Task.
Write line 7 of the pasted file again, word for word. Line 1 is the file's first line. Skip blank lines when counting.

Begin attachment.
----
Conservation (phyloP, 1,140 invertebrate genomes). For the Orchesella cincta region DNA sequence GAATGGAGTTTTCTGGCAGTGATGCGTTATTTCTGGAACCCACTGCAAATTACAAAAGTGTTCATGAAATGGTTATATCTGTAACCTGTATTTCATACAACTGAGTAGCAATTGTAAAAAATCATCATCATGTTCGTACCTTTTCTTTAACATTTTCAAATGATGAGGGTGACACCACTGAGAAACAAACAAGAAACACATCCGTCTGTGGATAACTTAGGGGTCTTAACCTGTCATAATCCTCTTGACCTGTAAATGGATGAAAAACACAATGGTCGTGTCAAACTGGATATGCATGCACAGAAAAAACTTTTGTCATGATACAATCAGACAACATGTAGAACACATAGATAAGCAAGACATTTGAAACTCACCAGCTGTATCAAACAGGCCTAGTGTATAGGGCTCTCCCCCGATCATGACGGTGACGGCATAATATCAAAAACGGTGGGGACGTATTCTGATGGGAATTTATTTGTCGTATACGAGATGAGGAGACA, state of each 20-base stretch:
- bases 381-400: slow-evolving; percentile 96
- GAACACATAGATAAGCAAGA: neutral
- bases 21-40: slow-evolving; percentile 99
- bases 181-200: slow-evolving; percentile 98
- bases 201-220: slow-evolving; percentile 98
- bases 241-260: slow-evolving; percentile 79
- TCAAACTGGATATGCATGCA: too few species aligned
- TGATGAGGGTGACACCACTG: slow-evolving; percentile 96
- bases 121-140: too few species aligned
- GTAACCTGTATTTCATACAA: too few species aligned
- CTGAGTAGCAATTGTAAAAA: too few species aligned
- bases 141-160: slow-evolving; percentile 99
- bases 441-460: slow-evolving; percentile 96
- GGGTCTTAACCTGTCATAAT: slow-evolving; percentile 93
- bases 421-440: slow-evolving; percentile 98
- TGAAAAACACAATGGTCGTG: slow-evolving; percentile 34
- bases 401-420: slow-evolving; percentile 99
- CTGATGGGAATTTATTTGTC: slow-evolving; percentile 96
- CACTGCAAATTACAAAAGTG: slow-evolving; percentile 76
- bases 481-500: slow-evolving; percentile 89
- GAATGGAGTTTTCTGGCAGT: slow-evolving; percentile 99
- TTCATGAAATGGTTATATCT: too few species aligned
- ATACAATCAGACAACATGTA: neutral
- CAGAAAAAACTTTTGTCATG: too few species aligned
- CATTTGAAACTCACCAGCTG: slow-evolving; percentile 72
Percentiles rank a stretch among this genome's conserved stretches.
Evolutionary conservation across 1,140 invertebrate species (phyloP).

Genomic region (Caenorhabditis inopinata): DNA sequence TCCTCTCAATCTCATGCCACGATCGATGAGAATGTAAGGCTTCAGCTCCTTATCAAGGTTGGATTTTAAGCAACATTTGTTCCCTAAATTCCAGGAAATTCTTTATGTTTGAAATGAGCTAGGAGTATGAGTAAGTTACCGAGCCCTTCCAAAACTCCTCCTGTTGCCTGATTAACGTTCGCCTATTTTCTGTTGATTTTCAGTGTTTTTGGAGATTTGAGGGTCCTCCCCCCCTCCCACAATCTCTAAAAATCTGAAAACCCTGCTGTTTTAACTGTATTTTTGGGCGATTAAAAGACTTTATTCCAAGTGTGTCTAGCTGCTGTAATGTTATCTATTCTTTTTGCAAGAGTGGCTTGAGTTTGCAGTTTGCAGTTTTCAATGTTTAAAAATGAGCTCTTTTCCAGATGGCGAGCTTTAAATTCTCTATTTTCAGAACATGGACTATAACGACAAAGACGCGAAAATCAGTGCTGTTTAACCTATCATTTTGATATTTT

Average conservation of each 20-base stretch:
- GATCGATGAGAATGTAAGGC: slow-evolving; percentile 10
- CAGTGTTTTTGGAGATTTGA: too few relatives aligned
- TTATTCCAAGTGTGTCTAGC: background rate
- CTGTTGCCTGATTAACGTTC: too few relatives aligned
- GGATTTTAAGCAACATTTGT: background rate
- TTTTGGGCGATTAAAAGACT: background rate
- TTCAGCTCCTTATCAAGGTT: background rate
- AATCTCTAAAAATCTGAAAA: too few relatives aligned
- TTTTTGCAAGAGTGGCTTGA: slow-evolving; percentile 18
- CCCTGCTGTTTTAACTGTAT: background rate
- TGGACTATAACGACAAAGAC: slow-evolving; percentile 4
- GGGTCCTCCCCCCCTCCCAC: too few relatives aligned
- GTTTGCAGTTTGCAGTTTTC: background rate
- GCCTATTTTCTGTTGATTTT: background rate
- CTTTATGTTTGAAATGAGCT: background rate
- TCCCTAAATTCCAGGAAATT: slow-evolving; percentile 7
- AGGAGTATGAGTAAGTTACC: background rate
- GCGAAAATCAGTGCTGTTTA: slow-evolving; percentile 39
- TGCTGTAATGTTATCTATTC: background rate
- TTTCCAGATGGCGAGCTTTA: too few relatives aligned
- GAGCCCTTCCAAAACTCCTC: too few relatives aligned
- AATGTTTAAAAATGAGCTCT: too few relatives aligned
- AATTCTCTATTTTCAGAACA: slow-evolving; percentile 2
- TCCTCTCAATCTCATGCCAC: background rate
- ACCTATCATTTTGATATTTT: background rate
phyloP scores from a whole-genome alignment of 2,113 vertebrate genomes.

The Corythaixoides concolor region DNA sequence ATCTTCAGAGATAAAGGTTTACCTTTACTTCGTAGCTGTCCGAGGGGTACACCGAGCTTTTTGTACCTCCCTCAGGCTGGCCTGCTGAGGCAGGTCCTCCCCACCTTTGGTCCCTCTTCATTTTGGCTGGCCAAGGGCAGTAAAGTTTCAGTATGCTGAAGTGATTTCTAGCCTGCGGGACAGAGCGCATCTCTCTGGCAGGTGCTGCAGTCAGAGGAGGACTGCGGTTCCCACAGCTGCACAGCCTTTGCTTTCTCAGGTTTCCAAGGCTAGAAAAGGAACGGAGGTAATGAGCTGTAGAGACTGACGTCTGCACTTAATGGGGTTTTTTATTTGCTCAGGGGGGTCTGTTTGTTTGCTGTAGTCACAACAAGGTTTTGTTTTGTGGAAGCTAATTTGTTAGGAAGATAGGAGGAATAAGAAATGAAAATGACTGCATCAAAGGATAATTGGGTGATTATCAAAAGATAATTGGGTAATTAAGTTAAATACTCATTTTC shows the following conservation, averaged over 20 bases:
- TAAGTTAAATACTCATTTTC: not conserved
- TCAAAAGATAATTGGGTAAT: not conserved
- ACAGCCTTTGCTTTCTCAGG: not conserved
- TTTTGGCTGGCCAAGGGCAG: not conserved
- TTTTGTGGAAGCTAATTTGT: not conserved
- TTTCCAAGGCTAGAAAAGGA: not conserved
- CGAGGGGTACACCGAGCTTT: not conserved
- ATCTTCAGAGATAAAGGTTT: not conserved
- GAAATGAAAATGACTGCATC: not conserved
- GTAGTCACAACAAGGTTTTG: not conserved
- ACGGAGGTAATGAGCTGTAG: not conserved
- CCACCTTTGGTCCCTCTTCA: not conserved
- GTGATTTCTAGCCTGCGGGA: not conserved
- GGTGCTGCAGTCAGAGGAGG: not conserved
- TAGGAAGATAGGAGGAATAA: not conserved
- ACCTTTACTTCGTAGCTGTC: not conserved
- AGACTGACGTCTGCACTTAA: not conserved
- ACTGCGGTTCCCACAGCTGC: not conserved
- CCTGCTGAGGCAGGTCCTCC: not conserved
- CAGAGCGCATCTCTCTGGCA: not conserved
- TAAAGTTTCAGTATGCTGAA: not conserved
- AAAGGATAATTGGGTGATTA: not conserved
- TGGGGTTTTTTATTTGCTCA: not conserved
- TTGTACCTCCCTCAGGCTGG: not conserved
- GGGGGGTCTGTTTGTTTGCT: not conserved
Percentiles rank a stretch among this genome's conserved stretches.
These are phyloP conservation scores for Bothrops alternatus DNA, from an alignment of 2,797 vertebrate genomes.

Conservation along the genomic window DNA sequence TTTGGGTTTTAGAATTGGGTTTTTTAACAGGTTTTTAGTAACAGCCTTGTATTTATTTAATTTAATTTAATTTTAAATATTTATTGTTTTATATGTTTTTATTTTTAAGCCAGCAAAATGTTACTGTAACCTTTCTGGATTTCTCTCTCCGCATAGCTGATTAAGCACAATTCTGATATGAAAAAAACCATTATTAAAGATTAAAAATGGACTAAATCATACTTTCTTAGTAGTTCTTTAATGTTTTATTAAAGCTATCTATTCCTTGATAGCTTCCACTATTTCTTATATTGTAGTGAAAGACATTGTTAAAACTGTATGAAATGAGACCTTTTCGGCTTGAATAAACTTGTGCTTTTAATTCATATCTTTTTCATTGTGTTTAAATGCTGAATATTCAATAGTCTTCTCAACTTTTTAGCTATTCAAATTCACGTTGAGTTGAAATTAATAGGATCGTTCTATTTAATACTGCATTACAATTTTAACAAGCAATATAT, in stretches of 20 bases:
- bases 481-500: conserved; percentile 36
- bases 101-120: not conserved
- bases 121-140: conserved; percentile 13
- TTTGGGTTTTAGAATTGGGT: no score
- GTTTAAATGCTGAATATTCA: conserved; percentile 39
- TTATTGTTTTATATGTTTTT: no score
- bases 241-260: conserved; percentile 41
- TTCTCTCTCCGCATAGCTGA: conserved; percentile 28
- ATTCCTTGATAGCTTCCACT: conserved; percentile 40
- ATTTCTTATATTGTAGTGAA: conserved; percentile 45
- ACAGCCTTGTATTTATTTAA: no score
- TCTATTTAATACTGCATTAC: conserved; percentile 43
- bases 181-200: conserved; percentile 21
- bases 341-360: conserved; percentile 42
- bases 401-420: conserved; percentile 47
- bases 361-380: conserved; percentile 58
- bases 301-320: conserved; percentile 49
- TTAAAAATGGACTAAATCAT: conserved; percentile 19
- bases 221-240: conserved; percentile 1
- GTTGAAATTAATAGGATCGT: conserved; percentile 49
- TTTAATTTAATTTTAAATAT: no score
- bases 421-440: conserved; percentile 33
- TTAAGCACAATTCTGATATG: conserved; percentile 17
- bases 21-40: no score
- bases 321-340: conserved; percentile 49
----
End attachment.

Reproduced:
- bases 241-260: slow-evolving; percentile 79